The well-kept secret of North Korea's murderous concentration camps sees the light of day in Andrzej Fidyk's important doc, "Yodok Stories."
The well-kept secret of North Korea’s murderous concentration camps sees the light of day in Andrzej Fidyk’s important doc, “Yodok Stories,” which documents a musical-theater restaging of the Yodok camp, whose survivors are included in the cast. A notable companion piece to Jim Finn’s quite different “The Juche Idea,” Fidyk’s film, like Finn’s, imaginatively peers deep inside North Korean communism to reveal a social system based on a brand of insanity that will make even hardcore anti-commies blanch. Theatrical, cable and vid are in play for this startling consideration of inhumanity.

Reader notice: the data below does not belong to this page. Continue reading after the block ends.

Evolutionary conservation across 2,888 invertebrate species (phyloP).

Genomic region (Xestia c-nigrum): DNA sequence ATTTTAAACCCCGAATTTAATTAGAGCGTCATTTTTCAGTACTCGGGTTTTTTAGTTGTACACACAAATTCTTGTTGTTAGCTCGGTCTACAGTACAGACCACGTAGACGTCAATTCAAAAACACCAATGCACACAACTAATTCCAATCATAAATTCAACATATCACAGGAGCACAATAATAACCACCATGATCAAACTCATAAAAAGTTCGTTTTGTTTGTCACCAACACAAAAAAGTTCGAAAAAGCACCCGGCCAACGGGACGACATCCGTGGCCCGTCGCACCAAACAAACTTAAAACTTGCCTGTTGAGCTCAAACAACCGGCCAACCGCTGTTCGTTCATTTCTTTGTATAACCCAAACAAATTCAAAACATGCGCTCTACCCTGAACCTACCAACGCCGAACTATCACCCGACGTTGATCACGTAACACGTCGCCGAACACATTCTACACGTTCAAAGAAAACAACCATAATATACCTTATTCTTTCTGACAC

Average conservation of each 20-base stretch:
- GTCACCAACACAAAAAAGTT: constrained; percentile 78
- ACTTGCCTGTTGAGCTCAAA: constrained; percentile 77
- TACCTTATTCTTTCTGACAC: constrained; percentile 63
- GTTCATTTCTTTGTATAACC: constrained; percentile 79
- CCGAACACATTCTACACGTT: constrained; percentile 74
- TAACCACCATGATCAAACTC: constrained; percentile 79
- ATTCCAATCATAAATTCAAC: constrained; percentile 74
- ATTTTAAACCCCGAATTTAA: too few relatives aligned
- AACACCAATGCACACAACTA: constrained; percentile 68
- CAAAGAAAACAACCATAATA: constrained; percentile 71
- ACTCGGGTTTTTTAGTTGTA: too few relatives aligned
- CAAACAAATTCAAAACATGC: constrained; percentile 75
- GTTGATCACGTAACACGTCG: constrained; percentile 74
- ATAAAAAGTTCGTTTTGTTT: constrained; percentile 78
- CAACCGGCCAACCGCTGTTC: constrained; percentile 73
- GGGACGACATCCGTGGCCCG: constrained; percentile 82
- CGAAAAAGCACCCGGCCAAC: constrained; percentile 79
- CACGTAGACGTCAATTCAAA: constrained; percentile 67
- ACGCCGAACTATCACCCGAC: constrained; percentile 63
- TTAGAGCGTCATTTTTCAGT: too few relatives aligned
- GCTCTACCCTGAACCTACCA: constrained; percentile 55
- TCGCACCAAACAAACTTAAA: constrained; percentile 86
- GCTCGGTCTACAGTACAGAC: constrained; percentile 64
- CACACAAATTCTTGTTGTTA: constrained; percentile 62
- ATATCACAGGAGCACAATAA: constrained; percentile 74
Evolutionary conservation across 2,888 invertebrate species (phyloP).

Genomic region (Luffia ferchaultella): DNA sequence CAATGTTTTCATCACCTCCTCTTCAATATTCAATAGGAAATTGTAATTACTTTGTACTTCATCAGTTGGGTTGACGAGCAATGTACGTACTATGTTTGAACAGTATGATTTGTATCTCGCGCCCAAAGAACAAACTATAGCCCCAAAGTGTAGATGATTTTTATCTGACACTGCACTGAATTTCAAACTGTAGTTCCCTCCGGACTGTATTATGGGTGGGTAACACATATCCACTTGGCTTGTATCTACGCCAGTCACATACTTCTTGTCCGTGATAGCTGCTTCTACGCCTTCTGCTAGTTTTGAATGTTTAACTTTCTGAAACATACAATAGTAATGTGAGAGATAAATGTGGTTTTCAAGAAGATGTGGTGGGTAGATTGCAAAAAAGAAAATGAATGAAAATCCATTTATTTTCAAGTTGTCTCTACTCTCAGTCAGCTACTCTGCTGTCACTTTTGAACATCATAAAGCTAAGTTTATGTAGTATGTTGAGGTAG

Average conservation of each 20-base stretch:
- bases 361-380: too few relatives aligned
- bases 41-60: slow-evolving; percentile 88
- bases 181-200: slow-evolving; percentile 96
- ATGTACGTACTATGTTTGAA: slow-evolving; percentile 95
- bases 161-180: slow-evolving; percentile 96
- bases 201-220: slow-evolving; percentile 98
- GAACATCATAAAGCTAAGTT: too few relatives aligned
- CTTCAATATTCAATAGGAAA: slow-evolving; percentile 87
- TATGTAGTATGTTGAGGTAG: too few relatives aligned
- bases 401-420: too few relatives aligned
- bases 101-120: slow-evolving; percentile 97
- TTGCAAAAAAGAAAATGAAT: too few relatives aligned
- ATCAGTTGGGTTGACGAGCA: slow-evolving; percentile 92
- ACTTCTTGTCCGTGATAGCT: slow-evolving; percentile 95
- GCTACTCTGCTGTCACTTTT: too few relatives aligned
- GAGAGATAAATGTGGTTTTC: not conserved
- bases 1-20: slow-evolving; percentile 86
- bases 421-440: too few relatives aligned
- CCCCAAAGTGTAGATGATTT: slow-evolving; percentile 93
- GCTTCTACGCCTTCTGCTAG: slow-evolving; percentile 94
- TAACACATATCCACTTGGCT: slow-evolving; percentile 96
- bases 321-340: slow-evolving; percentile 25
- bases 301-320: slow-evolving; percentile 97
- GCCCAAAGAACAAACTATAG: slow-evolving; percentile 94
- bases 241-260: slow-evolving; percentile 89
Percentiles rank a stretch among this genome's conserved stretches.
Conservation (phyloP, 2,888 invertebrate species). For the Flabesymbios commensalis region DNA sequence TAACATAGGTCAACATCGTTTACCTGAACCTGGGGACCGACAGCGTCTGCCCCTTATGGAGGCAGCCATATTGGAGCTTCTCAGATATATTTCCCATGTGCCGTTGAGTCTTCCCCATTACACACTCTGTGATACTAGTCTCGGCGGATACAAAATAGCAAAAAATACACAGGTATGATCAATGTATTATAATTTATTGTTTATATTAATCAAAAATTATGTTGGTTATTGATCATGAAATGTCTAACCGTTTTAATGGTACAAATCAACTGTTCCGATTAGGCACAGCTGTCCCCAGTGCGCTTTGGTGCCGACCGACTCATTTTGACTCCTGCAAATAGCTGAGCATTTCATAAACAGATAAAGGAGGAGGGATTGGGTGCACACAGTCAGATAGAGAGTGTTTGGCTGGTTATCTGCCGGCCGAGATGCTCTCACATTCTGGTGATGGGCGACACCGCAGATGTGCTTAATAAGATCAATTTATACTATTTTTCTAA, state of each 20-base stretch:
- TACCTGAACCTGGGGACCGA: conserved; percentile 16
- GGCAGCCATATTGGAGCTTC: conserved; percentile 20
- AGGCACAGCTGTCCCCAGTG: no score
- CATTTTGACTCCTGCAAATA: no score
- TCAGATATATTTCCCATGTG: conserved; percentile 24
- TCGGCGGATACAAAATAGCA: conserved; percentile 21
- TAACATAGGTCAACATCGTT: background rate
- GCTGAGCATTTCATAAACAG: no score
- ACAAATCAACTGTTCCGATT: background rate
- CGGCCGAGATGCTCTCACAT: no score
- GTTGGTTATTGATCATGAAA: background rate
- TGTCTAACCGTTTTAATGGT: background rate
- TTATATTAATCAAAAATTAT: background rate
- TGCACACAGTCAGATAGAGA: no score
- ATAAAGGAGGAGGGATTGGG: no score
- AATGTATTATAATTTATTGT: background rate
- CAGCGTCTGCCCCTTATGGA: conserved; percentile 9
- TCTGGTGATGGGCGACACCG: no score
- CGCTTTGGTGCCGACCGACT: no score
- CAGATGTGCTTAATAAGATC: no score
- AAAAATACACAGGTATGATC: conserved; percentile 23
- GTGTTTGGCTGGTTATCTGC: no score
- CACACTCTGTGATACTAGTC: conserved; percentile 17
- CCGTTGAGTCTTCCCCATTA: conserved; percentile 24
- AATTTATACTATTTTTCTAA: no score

Fidyk had filmed the doc, “The Parade,” recording massive stadium “celebrations” of leader Kim Jong-il, and describes in v.o. that his ambition to make a film about North Korean prison camps morphed into an idea to hire defecting N.K. director Jung Sun San and produce a musical titled “Yodok Stories.” Jung’s company includes ex-prisoners and prison guards alike, all of whom tell nightmarish and consistent stories of torture, animalistic misery, even the cannibalism of young children. Fidyk’s own Polish past under communism is unstated but relevant, while the pic is mindful to note that the horrors are current.